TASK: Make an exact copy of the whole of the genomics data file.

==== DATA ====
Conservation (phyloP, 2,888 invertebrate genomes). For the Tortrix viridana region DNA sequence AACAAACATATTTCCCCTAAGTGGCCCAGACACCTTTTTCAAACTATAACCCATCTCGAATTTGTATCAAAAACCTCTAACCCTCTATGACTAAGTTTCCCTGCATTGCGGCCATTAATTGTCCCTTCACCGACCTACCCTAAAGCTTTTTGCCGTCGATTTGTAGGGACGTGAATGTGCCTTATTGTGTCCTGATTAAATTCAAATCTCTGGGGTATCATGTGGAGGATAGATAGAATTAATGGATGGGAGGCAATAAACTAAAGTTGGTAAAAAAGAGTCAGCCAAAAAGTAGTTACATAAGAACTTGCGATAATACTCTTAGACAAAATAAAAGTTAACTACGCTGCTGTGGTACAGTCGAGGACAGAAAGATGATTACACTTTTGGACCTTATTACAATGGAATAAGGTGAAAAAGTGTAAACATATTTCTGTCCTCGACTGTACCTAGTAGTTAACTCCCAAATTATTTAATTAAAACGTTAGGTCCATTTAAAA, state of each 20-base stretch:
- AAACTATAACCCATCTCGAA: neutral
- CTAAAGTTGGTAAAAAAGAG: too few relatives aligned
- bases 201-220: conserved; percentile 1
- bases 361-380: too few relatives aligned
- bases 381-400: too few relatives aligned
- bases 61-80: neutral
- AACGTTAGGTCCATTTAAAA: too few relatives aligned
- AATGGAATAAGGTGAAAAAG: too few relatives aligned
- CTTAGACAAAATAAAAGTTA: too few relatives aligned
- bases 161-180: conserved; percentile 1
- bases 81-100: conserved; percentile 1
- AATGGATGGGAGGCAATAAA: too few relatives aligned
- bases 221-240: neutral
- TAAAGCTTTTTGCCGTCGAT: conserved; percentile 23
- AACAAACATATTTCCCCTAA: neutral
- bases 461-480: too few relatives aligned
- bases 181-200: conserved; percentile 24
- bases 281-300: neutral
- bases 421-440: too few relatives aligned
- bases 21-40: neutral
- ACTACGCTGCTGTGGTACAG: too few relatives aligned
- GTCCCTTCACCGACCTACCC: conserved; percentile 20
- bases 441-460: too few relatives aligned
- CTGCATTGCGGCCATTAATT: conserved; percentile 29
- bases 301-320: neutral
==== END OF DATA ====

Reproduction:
Conservation (phyloP, 2,888 invertebrate genomes). For the Tortrix viridana region DNA sequence AACAAACATATTTCCCCTAAGTGGCCCAGACACCTTTTTCAAACTATAACCCATCTCGAATTTGTATCAAAAACCTCTAACCCTCTATGACTAAGTTTCCCTGCATTGCGGCCATTAATTGTCCCTTCACCGACCTACCCTAAAGCTTTTTGCCGTCGATTTGTAGGGACGTGAATGTGCCTTATTGTGTCCTGATTAAATTCAAATCTCTGGGGTATCATGTGGAGGATAGATAGAATTAATGGATGGGAGGCAATAAACTAAAGTTGGTAAAAAAGAGTCAGCCAAAAAGTAGTTACATAAGAACTTGCGATAATACTCTTAGACAAAATAAAAGTTAACTACGCTGCTGTGGTACAGTCGAGGACAGAAAGATGATTACACTTTTGGACCTTATTACAATGGAATAAGGTGAAAAAGTGTAAACATATTTCTGTCCTCGACTGTACCTAGTAGTTAACTCCCAAATTATTTAATTAAAACGTTAGGTCCATTTAAAA, state of each 20-base stretch:
- AAACTATAACCCATCTCGAA: neutral
- CTAAAGTTGGTAAAAAAGAG: too few relatives aligned
- bases 201-220: conserved; percentile 1
- bases 361-380: too few relatives aligned
- bases 381-400: too few relatives aligned
- bases 61-80: neutral
- AACGTTAGGTCCATTTAAAA: too few relatives aligned
- AATGGAATAAGGTGAAAAAG: too few relatives aligned
- CTTAGACAAAATAAAAGTTA: too few relatives aligned
- bases 161-180: conserved; percentile 1
- bases 81-100: conserved; percentile 1
- AATGGATGGGAGGCAATAAA: too few relatives aligned
- bases 221-240: neutral
- TAAAGCTTTTTGCCGTCGAT: conserved; percentile 23
- AACAAACATATTTCCCCTAA: neutral
- bases 461-480: too few relatives aligned
- bases 181-200: conserved; percentile 24
- bases 281-300: neutral
- bases 421-440: too few relatives aligned
- bases 21-40: neutral
- ACTACGCTGCTGTGGTACAG: too few relatives aligned
- GTCCCTTCACCGACCTACCC: conserved; percentile 20
- bases 441-460: too few relatives aligned
- CTGCATTGCGGCCATTAATT: conserved; percentile 29
- bases 301-320: neutral